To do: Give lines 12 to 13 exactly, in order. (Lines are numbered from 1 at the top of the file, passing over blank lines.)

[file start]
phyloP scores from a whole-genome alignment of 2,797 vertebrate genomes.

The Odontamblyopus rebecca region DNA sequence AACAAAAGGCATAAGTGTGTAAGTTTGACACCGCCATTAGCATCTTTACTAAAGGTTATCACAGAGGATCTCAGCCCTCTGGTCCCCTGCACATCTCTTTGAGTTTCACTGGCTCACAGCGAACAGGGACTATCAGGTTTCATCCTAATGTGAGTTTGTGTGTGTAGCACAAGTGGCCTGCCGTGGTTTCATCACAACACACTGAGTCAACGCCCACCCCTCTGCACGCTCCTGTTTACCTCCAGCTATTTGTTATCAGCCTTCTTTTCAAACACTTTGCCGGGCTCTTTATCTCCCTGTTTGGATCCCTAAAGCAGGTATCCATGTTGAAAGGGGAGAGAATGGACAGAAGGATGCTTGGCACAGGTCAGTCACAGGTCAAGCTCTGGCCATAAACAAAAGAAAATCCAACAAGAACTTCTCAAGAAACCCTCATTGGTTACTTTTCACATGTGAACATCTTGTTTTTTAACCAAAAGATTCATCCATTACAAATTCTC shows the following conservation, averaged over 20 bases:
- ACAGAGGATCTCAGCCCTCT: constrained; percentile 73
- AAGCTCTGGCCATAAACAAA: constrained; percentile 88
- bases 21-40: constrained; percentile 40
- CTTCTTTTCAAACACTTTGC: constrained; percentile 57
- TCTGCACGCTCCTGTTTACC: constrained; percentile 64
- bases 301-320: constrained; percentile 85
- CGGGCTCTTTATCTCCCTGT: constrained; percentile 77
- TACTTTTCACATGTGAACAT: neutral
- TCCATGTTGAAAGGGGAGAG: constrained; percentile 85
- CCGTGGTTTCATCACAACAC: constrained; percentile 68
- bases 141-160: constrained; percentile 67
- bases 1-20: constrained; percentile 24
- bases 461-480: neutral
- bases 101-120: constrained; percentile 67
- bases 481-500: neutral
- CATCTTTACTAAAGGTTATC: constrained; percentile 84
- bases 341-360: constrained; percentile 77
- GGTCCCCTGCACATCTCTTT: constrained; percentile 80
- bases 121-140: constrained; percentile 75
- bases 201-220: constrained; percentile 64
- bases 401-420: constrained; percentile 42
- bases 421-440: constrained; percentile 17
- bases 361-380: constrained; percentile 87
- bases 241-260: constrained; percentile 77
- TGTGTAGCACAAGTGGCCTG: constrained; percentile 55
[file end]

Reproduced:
- CCGTGGTTTCATCACAACAC: constrained; percentile 68
- bases 141-160: constrained; percentile 67